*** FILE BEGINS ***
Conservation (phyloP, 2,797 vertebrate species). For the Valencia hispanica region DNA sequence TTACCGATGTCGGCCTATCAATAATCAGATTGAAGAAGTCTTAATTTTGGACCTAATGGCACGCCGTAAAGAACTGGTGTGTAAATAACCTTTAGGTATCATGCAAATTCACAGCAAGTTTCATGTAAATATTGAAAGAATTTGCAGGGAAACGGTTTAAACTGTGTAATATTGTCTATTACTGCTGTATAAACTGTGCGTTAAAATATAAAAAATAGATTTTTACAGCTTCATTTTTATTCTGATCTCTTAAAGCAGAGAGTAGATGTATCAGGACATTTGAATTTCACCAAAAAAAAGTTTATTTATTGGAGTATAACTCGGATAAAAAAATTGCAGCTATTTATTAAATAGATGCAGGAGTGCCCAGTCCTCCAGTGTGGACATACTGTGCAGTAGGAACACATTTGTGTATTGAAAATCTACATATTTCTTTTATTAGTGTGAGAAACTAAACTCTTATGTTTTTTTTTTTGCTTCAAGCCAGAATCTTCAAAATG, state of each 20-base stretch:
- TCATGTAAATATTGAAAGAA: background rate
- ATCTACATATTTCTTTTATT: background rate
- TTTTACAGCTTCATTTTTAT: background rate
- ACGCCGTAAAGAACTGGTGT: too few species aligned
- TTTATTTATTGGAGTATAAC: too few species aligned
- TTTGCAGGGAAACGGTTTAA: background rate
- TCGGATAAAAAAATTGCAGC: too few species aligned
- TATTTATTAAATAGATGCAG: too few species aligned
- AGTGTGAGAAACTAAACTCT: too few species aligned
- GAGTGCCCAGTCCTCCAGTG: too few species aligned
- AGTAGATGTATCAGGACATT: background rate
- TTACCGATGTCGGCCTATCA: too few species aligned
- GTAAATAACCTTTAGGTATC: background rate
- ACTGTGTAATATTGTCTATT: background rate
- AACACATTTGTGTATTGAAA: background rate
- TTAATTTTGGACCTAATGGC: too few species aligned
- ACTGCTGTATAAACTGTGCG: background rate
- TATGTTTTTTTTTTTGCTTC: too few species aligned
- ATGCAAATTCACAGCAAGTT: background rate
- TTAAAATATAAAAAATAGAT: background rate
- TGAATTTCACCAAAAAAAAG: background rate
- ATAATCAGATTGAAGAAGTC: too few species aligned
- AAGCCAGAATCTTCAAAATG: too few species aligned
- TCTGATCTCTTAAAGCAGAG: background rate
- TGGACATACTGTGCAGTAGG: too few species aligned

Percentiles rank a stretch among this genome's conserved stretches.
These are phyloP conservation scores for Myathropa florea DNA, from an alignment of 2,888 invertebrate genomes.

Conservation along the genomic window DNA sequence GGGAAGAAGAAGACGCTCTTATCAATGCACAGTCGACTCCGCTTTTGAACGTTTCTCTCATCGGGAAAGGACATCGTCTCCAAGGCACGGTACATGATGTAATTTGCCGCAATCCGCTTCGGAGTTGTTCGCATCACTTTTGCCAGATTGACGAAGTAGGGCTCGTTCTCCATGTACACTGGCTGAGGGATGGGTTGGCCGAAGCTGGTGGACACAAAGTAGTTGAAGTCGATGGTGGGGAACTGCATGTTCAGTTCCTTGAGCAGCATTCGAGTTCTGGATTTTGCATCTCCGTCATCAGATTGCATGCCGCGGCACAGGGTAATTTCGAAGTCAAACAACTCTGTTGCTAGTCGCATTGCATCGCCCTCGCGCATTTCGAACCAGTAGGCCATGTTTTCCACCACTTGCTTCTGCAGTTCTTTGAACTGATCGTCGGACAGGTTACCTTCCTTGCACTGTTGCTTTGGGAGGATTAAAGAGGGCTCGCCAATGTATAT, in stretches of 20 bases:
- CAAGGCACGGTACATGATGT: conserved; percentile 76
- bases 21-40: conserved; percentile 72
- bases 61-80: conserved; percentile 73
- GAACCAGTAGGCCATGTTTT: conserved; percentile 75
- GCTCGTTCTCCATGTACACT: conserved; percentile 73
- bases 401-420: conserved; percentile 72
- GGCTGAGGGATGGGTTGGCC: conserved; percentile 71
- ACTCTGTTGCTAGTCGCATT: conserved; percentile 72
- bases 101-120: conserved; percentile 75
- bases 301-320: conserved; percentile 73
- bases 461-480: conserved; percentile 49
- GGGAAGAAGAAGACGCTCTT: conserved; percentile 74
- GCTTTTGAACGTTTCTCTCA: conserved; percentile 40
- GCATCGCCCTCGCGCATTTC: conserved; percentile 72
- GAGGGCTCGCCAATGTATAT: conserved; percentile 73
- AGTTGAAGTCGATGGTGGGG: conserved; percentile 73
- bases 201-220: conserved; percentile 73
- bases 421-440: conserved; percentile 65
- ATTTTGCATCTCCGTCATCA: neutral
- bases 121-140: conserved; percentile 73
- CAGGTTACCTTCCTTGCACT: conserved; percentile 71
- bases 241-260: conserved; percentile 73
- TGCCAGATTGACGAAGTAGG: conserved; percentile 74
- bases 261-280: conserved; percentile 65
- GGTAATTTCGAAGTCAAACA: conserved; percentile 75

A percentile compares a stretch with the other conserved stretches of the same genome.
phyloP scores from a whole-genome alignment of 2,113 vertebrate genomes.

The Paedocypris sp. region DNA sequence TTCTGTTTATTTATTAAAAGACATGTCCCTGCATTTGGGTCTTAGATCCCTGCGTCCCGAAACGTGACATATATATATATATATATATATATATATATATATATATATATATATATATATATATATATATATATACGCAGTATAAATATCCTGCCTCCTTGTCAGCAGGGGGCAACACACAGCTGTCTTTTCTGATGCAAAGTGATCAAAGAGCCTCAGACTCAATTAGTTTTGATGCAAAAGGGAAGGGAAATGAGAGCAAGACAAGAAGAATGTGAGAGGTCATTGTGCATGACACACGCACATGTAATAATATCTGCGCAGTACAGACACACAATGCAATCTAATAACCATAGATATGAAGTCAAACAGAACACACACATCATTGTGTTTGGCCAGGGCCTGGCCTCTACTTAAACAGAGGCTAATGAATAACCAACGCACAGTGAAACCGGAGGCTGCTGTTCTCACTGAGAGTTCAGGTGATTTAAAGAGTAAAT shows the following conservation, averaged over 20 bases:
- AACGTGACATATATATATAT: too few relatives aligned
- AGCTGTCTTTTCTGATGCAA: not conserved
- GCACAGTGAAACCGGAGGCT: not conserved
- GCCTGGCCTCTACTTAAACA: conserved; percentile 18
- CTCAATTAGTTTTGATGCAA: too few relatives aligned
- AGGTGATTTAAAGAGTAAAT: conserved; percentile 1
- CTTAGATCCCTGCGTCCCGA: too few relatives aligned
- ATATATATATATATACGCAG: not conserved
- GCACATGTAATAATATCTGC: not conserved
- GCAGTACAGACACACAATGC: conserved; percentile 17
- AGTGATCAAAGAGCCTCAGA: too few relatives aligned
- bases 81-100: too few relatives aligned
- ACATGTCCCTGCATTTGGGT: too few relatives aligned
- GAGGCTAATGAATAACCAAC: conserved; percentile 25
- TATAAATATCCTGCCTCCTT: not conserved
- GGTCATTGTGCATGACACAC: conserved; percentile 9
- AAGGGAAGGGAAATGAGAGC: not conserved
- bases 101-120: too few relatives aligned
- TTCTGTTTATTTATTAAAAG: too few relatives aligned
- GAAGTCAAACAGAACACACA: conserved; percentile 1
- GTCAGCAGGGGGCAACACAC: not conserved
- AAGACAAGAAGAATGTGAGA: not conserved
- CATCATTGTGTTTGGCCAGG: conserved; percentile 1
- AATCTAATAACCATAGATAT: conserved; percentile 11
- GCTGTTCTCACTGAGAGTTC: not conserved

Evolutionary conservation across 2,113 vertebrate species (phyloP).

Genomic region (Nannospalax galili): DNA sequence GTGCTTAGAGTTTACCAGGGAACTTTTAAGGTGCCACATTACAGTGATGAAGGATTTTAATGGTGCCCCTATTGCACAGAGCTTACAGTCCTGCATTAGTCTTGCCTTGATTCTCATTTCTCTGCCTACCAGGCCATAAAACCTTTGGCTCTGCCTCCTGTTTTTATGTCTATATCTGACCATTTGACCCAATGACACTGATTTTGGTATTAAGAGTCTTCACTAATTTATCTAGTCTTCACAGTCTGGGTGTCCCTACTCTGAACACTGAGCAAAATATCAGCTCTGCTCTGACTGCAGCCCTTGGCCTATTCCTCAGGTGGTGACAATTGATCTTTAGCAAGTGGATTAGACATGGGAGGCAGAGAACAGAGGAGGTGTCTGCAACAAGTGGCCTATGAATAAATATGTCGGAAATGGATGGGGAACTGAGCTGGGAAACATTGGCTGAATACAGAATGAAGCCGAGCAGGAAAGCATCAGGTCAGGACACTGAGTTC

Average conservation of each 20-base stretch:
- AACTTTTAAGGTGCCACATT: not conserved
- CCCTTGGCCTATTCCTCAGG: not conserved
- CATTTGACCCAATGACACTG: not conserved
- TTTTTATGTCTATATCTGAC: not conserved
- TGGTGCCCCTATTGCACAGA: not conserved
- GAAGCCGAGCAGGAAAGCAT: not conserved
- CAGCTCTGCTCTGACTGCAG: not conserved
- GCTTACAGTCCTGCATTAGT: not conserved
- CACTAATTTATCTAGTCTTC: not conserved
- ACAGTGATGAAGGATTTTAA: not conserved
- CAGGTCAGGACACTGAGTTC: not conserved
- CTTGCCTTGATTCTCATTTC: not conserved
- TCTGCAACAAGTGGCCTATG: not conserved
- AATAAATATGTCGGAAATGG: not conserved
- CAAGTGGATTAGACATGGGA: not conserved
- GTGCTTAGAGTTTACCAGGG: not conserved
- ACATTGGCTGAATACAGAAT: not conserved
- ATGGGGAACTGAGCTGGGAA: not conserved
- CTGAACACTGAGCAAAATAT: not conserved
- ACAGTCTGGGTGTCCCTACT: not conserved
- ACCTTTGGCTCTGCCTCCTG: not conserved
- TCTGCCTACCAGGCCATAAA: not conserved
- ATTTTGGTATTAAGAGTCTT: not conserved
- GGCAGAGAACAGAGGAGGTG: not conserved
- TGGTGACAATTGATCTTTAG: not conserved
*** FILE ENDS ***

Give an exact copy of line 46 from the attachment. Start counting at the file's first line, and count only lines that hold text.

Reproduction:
- bases 201-220: conserved; percentile 73